Personal and company tax returns would soon be automatically completed by software and uploaded to the Australian Tax Office with little involvement by accountants, said LodgeIT, an online form lodgement service.
Accounting software companies were already adding basic forms such as tax file number (TFN) declarations and personal returns that drew information from general ledger software. But even more complex forms could be automatically filled by workpapers.
“If it becomes so easy to auto-fill these forms, at what point does the guy on the street say I’ll bypass the accountant entirely and press the button myself?” said Andrew Noble, founder of LodgeIT and owner of Noble and Associates, a Perth accounting firm.
Greater competition between accountants and bookkeepers was inevitable as their roles began to merge, Noble said.
“How much work can a bookkeeper do so that the business owner can push the button and fill a form from the general ledger and work papers?” Noble said.
“Accountants and bookkeepers have historically had quite different roles but with the emergence of these programs they have started to cross over,” Noble said. “I would much rather control the cloud ledger myself rather than the bookkeeper doing it daily and then it coming to me at the end of the year.”
Desktop software Reckon Accounts, formerly branded QuickBooks, already uploaded business activity statements (BASes) directly to the ATO. Xero has promised it would launch the first stage of its cloud-based tax platform in the next six months with a TFN declaration form.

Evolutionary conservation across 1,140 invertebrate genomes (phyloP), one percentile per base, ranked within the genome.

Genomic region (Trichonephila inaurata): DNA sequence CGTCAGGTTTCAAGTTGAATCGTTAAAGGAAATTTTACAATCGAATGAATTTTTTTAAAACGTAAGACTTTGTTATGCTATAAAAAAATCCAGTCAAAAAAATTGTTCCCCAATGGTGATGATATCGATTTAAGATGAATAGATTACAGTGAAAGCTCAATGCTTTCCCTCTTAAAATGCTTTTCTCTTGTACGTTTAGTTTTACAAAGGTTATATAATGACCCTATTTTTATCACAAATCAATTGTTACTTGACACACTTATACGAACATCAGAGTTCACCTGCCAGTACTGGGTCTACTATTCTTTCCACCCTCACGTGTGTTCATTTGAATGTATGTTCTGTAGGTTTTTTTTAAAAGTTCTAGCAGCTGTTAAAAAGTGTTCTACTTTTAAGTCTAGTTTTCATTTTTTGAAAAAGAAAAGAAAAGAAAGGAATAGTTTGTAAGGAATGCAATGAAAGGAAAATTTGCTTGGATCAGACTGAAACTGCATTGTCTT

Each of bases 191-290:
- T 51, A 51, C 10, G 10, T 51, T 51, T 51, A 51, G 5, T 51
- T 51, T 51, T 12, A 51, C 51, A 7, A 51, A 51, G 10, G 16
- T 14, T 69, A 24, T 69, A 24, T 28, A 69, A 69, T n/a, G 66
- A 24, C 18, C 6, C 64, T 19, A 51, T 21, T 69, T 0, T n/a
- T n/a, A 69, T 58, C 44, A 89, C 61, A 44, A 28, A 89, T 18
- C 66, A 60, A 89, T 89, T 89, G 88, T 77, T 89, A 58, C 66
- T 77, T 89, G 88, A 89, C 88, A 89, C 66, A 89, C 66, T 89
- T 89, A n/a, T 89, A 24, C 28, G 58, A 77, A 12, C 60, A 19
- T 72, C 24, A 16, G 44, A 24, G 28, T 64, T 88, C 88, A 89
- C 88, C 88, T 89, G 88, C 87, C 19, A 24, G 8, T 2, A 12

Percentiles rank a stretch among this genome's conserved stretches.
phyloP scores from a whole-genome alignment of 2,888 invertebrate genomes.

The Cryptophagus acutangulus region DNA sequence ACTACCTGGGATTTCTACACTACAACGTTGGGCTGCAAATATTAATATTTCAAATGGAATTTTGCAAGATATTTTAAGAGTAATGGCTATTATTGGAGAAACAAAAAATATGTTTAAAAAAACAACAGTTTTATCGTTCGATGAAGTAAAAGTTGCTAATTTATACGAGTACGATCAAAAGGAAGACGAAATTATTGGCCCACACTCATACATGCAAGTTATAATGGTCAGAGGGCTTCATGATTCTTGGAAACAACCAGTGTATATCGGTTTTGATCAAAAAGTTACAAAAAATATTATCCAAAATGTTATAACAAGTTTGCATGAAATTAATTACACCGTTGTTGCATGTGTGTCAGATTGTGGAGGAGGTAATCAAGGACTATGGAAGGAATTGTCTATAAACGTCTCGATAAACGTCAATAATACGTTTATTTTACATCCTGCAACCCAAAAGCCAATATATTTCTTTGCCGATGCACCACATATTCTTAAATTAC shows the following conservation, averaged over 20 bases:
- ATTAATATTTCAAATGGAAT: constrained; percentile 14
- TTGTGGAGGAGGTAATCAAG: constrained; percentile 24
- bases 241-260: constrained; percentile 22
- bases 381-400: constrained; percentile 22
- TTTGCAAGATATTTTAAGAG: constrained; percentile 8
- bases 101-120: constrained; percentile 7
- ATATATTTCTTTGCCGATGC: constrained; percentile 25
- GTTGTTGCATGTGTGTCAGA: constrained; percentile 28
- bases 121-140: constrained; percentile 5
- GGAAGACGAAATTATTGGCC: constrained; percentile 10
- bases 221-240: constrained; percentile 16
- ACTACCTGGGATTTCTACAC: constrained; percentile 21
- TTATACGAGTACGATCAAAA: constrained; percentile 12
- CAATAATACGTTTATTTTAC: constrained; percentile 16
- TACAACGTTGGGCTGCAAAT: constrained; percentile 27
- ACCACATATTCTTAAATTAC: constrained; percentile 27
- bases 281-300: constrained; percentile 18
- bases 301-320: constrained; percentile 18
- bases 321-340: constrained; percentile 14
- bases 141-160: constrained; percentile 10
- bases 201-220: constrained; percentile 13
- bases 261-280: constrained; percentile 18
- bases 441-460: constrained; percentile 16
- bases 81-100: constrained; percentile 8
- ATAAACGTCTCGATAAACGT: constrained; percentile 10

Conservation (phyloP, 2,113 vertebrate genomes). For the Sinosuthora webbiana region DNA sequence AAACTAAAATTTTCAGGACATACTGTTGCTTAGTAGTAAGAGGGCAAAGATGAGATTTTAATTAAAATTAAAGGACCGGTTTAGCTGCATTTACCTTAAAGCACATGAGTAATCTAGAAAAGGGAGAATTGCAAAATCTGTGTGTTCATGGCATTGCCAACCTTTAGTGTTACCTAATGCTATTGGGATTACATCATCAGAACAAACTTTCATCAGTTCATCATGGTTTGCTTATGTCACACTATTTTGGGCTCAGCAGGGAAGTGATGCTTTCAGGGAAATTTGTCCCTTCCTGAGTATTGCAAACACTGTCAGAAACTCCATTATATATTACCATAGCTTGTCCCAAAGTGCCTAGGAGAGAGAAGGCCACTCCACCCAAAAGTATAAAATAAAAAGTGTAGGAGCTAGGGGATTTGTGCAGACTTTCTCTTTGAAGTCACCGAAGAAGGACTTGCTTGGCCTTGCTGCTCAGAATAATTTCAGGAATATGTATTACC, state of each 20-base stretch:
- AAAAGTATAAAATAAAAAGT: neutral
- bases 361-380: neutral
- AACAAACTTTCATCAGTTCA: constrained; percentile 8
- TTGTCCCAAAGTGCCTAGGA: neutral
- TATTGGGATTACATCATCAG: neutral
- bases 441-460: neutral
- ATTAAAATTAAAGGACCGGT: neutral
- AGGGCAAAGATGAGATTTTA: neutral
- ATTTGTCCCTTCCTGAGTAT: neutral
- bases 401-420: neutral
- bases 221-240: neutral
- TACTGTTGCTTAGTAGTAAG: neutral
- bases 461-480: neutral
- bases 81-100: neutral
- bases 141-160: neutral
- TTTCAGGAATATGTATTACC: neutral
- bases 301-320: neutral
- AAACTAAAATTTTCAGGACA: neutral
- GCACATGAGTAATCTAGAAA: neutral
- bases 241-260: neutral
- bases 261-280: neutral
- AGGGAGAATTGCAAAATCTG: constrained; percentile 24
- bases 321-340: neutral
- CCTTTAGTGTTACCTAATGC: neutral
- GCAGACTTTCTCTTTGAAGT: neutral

“It makes sense to have a payroll form in your payroll app for TFNs. The same for tax returns in your general ledger program. The question mark is how deeply they will integrate and what sort of auto-fill features they will include,” Noble said.
LodgeIT had decided to give free access to its online form service for company, personal and trust tax returns, activity statements, PAYG summaries and TFN declarations, Noble said.
The company would offer a paid, specialised service for auto-filling complex forms with information outside the general ledger such as dividends, tax credits, capital gain, trust and beneficiary reporting.
“A typical company return has hundreds and hundreds of elements that have to be reported but only a very small fraction get filled from the ledger system,” Noble said.